Yes, “scent branding” — it's a thing. Home cold-air diffusion machines from companies like Air Esscentials and Air Aroma debuted in hotels and shops with the intention of creating a luxurious — and proprietary — vibe. But, as much as we love the idea of our custom fig-peppercorn-cypress scent wafting through our HVAC system — it's not going to happen. We don't even have central air. The solution? Just create your own DIY scent system yourself.
The key is layering your fragrances using varied delivery systems, such as sprays, candles, scented pebbles, and those reedy diffusers — all at the same time. “Planning this layered approach of fragrances that work well together allows you to dial in and out with the desired impact you want to deliver at various times of day and different occasions,” says New York-based interior designer Elaine Griffin. You can pour on extra power where you need it (um, near the dirty-clothes basket) or be more subtle elsewhere (a bedside diffuser smelling of lavender and vanilla will get you both in the mood...to sleep, or whatever).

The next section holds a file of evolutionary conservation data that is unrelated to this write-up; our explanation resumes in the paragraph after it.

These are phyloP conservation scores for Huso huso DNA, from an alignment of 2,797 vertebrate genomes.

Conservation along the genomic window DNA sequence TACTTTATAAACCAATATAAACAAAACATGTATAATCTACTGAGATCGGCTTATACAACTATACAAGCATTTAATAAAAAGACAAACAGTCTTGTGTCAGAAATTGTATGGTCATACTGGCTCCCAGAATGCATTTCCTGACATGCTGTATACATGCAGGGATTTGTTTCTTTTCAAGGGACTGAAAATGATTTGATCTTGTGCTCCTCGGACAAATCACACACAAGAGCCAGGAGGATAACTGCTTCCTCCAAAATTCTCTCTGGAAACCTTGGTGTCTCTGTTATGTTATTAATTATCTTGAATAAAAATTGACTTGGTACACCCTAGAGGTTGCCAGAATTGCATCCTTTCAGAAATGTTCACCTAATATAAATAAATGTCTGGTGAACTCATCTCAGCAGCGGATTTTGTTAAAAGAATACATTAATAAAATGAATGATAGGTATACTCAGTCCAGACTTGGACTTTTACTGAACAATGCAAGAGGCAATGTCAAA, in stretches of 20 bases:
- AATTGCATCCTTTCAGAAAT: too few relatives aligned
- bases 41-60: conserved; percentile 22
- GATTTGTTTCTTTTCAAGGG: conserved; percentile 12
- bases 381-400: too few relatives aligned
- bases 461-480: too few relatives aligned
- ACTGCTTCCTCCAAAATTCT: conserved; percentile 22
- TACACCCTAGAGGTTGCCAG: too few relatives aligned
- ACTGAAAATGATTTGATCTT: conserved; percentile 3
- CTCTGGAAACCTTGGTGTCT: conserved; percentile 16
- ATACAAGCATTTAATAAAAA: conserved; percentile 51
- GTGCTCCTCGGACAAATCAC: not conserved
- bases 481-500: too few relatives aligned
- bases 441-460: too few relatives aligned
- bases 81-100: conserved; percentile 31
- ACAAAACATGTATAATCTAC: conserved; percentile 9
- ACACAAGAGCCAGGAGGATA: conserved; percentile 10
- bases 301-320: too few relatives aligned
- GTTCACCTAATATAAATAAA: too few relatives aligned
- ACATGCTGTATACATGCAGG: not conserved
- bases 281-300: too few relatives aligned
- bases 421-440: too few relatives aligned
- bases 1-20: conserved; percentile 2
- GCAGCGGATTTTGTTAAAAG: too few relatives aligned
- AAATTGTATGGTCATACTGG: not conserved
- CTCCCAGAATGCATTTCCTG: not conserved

The danger with multiple scents? Olfactory overload. “The secret to not having your house smelling like the perfume counter at Bloomingdale's is to combine fragrances as they might be found in nature,” says Griffin. Some good mash-ups: “Multiple trees in a forest; a tree and a flower in the field; driftwood on the beach; multiple white flowers; or lavender, rosemary, lemon, and olive in a field in Provence."
According to Kat Burki of Kat Burki Fragrance and Skincare, you should keep earthy scents (herbs, like sage and rosemary) with exotic ones (sandalwood or oud) and citrus with floral. “Fragrance, like color, really comes alive when matched well,” she says. However, she encourages experimentation. You may find that the exception to the rule is what makes your nostrils happy. Ahead, we've picked — like flowers from a hillside — nine great options to set you on your scented path.